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A LONG WAY FROM HOME

In the guise of a period piece, Carey's novel raises issues of culture and race that carry a thoroughly contemporary charge.

This picaresque comedy goes thematically deeper as it heads into the Outback.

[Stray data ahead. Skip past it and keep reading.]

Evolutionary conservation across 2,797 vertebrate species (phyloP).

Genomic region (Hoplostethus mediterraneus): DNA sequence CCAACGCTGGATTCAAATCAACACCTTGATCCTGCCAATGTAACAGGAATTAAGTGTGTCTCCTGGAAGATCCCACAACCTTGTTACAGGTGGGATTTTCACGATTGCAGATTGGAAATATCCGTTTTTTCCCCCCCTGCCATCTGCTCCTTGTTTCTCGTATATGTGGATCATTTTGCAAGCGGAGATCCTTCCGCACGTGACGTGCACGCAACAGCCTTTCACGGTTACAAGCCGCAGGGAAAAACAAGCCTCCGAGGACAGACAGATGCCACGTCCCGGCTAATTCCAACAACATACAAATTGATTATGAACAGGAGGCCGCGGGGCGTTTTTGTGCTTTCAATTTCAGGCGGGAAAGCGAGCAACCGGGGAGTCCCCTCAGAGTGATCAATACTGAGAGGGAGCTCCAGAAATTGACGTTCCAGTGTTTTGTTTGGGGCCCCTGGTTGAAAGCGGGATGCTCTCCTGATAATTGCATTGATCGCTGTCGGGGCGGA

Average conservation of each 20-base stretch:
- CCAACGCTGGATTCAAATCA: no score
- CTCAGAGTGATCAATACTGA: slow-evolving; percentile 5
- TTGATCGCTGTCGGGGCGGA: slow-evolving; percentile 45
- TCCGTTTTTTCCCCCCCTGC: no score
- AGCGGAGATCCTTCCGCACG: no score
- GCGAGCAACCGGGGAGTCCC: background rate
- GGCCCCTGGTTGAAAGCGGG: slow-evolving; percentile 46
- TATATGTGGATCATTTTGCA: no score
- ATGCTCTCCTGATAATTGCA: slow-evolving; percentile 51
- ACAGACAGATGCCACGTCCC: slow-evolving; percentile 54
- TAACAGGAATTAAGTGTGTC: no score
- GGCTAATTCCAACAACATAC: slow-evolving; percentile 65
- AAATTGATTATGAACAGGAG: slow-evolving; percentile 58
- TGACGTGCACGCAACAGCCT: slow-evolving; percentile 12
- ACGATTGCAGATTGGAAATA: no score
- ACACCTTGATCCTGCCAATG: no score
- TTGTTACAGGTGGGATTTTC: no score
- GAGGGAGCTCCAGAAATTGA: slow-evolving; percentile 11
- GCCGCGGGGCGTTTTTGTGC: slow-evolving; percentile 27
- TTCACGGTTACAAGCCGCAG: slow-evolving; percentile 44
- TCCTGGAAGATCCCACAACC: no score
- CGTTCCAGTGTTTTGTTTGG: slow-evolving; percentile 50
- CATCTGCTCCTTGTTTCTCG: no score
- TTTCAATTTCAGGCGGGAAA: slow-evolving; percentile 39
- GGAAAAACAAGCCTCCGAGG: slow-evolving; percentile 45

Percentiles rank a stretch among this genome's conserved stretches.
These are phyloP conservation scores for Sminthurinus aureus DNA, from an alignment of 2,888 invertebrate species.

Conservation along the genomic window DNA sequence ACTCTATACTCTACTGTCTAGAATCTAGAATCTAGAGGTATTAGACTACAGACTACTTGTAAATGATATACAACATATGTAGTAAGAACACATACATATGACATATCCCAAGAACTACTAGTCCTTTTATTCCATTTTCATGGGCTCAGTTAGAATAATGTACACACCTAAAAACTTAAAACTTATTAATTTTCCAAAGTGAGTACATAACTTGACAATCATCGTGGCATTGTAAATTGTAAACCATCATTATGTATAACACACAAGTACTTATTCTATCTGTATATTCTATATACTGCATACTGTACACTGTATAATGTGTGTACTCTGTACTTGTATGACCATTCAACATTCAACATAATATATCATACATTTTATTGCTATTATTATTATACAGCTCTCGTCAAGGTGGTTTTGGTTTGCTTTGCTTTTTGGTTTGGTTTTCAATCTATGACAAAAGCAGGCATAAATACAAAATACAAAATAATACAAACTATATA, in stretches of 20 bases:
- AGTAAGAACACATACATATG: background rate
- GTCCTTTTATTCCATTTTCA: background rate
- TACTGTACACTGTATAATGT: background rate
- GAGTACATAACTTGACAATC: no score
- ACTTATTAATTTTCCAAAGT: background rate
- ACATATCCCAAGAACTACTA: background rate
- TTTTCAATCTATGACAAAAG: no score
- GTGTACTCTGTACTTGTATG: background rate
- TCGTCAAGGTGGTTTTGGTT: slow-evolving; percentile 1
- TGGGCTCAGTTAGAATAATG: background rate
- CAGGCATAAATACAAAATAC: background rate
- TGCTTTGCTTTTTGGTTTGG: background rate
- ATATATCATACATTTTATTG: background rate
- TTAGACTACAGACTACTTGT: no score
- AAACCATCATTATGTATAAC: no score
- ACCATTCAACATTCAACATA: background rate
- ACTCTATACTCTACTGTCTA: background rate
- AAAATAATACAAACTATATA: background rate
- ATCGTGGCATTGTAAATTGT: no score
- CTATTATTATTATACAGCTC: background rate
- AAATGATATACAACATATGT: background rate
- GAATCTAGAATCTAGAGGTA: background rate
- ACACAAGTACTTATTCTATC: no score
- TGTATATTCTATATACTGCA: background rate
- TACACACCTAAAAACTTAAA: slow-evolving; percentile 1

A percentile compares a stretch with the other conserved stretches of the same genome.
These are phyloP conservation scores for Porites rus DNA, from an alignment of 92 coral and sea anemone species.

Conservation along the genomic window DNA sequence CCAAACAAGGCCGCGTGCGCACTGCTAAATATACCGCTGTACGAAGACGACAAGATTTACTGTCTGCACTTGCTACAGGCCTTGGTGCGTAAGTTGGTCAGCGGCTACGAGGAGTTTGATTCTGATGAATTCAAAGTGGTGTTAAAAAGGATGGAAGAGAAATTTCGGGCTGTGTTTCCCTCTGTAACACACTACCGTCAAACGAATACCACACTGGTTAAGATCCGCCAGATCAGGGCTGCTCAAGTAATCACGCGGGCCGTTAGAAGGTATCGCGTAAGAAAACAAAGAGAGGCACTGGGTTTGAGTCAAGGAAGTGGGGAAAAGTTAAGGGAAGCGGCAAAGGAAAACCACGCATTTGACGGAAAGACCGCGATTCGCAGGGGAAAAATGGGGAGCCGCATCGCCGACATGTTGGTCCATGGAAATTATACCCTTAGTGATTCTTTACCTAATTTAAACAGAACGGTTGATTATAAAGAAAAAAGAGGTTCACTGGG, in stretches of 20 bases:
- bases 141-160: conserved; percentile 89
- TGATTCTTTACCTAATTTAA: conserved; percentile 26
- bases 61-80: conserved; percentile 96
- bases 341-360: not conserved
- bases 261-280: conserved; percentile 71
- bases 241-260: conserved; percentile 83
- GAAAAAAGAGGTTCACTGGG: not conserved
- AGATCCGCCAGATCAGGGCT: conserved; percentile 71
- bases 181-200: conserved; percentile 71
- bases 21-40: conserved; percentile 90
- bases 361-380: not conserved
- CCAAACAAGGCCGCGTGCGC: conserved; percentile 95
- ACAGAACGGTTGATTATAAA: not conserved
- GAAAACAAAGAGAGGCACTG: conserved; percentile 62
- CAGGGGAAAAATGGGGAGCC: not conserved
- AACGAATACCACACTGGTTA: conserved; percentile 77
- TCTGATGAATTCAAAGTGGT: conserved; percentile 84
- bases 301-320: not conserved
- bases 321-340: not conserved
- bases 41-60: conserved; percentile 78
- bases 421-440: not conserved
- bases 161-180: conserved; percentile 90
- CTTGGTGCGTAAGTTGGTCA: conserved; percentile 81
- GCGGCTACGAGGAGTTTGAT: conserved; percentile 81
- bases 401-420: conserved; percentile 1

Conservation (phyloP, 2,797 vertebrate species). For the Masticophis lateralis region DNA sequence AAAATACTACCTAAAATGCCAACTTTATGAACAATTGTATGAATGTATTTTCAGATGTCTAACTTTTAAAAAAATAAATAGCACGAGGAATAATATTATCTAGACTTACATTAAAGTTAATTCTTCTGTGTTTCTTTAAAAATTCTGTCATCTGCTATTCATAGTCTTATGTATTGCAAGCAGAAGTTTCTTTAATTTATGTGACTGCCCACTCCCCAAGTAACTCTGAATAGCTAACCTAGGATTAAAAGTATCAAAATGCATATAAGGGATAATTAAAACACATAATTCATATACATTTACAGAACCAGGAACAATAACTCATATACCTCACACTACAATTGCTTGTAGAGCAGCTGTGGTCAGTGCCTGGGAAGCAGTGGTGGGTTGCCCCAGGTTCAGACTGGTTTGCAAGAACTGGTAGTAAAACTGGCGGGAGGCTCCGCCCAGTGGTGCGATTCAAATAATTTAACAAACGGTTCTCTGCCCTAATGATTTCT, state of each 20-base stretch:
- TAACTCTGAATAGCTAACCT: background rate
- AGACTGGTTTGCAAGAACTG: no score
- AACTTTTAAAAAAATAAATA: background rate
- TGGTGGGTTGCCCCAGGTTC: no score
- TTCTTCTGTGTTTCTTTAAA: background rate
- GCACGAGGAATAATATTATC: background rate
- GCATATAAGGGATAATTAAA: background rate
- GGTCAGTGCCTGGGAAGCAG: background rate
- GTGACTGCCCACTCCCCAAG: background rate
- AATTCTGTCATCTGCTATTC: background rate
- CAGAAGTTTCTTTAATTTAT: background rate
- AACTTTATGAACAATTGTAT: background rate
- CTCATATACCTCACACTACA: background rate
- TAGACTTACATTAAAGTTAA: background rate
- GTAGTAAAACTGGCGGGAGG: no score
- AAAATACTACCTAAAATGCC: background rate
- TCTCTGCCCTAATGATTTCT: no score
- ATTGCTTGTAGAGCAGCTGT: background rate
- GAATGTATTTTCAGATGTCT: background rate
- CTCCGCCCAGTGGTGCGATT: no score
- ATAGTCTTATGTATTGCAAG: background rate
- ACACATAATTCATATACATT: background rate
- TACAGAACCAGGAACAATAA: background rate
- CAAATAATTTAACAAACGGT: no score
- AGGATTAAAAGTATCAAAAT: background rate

The antic tone of this 14th novel by Australian-born Carey (Amnesia, 2015, etc.) belies its serious ambition. The comic spirit slyly suggests Shakespeare, an inquiry into identity and the farcical human existence. Chapters alternate through much of the novel between two narrators. The first is Irene Bobs, a tiny woman married to the equally diminutive Titch, though the accomplishments of both will loom large as the novel progresses. He is the best car salesman in their part of Australia. She is a demon driver, as she’ll show during the grueling Redex Trial, a contest of automobiles circling the continent that is intended to demonstrate their endurance rather than sheer speed. The second narrator is their taller neighbor, Willie Bachhuber, a teacher (or “a chalk-and-talker” in the novel’s parlance) and a minor celebrity as a game-show whiz. Willie is as reflective and remorseful as Irene is impulsive and resilient; even though the chapters never identify who is speaking, the difference in voice and perspective is evident. In order to launch his dealership, Titch places a big gamble on entering the Redex Trial, with Irene as driver (though she’ll never be given credit, as a woman in the 1950s) and Willie as navigator. Irene is skeptical over the prospect of “two hundred lunatics circumnavigating the continent of Australia, more than ten thousand miles over outback roads so rough they might crack your chassis clean in half.” But off they go! And off goes the novel in some surprising directions at which the setup barely hints, as it illuminates a country very different from the “monocultural” one upon which the government insists, discovers that racial identity may not be as simple as black and white, and upends the relationships between the married couple and their neighbor and the very notion of who is the novel’s protagonist and who is the sidekick.